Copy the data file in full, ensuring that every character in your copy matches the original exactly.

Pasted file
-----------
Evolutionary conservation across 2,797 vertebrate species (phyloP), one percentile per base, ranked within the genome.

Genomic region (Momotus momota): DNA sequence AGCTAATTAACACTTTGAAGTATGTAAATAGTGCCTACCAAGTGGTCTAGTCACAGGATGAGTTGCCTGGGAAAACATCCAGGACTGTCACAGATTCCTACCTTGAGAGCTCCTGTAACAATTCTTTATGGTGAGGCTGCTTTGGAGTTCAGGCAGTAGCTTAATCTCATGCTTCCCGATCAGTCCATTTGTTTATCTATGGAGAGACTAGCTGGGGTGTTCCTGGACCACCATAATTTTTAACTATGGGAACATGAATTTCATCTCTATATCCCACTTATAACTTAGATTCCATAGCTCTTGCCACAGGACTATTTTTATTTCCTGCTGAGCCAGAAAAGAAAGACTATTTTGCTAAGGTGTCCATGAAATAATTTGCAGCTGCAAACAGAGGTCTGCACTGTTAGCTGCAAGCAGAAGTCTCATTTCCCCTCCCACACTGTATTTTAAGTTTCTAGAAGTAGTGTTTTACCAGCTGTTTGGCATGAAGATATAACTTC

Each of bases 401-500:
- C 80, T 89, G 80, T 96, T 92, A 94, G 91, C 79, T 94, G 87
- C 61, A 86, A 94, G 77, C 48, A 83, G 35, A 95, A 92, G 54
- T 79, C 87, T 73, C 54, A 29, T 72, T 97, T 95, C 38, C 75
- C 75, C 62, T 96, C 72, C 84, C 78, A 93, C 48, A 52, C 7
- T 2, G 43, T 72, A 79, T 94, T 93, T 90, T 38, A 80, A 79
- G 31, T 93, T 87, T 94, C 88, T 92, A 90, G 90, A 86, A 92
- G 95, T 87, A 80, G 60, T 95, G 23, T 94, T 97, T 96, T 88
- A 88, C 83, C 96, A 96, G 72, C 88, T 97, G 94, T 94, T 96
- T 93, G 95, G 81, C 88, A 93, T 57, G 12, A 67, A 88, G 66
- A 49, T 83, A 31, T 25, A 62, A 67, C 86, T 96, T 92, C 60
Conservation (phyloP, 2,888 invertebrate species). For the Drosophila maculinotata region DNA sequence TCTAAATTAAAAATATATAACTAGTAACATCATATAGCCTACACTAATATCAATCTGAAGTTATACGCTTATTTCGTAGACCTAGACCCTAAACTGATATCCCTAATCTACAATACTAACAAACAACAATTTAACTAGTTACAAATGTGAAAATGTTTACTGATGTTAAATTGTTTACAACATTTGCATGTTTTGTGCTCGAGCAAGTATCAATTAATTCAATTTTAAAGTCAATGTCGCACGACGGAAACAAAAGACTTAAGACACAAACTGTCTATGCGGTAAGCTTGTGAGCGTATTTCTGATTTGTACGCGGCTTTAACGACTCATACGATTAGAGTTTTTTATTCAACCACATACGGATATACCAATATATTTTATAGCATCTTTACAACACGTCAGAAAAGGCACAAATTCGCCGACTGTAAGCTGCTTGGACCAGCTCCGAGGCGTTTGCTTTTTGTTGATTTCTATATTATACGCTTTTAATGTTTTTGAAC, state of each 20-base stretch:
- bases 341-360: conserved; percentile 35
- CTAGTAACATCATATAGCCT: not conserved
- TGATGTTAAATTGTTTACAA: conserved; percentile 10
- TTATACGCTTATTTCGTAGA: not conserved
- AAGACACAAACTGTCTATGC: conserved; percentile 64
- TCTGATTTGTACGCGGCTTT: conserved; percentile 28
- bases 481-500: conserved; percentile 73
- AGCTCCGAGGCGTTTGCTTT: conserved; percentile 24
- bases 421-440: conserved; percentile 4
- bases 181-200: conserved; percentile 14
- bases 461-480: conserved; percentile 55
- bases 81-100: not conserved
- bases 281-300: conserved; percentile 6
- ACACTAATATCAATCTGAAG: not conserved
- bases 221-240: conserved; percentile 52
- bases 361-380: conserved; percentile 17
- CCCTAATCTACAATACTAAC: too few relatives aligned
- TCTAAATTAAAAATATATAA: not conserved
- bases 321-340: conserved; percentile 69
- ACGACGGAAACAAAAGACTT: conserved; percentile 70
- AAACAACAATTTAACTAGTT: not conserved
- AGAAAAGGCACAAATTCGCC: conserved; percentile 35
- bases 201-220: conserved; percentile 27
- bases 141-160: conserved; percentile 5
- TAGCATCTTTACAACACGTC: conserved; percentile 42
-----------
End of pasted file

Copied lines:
Evolutionary conservation across 2,797 vertebrate species (phyloP), one percentile per base, ranked within the genome.

Genomic region (Momotus momota): DNA sequence AGCTAATTAACACTTTGAAGTATGTAAATAGTGCCTACCAAGTGGTCTAGTCACAGGATGAGTTGCCTGGGAAAACATCCAGGACTGTCACAGATTCCTACCTTGAGAGCTCCTGTAACAATTCTTTATGGTGAGGCTGCTTTGGAGTTCAGGCAGTAGCTTAATCTCATGCTTCCCGATCAGTCCATTTGTTTATCTATGGAGAGACTAGCTGGGGTGTTCCTGGACCACCATAATTTTTAACTATGGGAACATGAATTTCATCTCTATATCCCACTTATAACTTAGATTCCATAGCTCTTGCCACAGGACTATTTTTATTTCCTGCTGAGCCAGAAAAGAAAGACTATTTTGCTAAGGTGTCCATGAAATAATTTGCAGCTGCAAACAGAGGTCTGCACTGTTAGCTGCAAGCAGAAGTCTCATTTCCCCTCCCACACTGTATTTTAAGTTTCTAGAAGTAGTGTTTTACCAGCTGTTTGGCATGAAGATATAACTTC

Each of bases 401-500:
- C 80, T 89, G 80, T 96, T 92, A 94, G 91, C 79, T 94, G 87
- C 61, A 86, A 94, G 77, C 48, A 83, G 35, A 95, A 92, G 54
- T 79, C 87, T 73, C 54, A 29, T 72, T 97, T 95, C 38, C 75
- C 75, C 62, T 96, C 72, C 84, C 78, A 93, C 48, A 52, C 7
- T 2, G 43, T 72, A 79, T 94, T 93, T 90, T 38, A 80, A 79
- G 31, T 93, T 87, T 94, C 88, T 92, A 90, G 90, A 86, A 92
- G 95, T 87, A 80, G 60, T 95, G 23, T 94, T 97, T 96, T 88
- A 88, C 83, C 96, A 96, G 72, C 88, T 97, G 94, T 94, T 96
- T 93, G 95, G 81, C 88, A 93, T 57, G 12, A 67, A 88, G 66
- A 49, T 83, A 31, T 25, A 62, A 67, C 86, T 96, T 92, C 60
Conservation (phyloP, 2,888 invertebrate species). For the Drosophila maculinotata region DNA sequence TCTAAATTAAAAATATATAACTAGTAACATCATATAGCCTACACTAATATCAATCTGAAGTTATACGCTTATTTCGTAGACCTAGACCCTAAACTGATATCCCTAATCTACAATACTAACAAACAACAATTTAACTAGTTACAAATGTGAAAATGTTTACTGATGTTAAATTGTTTACAACATTTGCATGTTTTGTGCTCGAGCAAGTATCAATTAATTCAATTTTAAAGTCAATGTCGCACGACGGAAACAAAAGACTTAAGACACAAACTGTCTATGCGGTAAGCTTGTGAGCGTATTTCTGATTTGTACGCGGCTTTAACGACTCATACGATTAGAGTTTTTTATTCAACCACATACGGATATACCAATATATTTTATAGCATCTTTACAACACGTCAGAAAAGGCACAAATTCGCCGACTGTAAGCTGCTTGGACCAGCTCCGAGGCGTTTGCTTTTTGTTGATTTCTATATTATACGCTTTTAATGTTTTTGAAC, state of each 20-base stretch:
- bases 341-360: conserved; percentile 35
- CTAGTAACATCATATAGCCT: not conserved
- TGATGTTAAATTGTTTACAA: conserved; percentile 10
- TTATACGCTTATTTCGTAGA: not conserved
- AAGACACAAACTGTCTATGC: conserved; percentile 64
- TCTGATTTGTACGCGGCTTT: conserved; percentile 28
- bases 481-500: conserved; percentile 73
- AGCTCCGAGGCGTTTGCTTT: conserved; percentile 24
- bases 421-440: conserved; percentile 4
- bases 181-200: conserved; percentile 14
- bases 461-480: conserved; percentile 55
- bases 81-100: not conserved
- bases 281-300: conserved; percentile 6
- ACACTAATATCAATCTGAAG: not conserved
- bases 221-240: conserved; percentile 52
- bases 361-380: conserved; percentile 17
- CCCTAATCTACAATACTAAC: too few relatives aligned
- TCTAAATTAAAAATATATAA: not conserved
- bases 321-340: conserved; percentile 69
- ACGACGGAAACAAAAGACTT: conserved; percentile 70
- AAACAACAATTTAACTAGTT: not conserved
- AGAAAAGGCACAAATTCGCC: conserved; percentile 35
- bases 201-220: conserved; percentile 27
- bases 141-160: conserved; percentile 5
- TAGCATCTTTACAACACGTC: conserved; percentile 42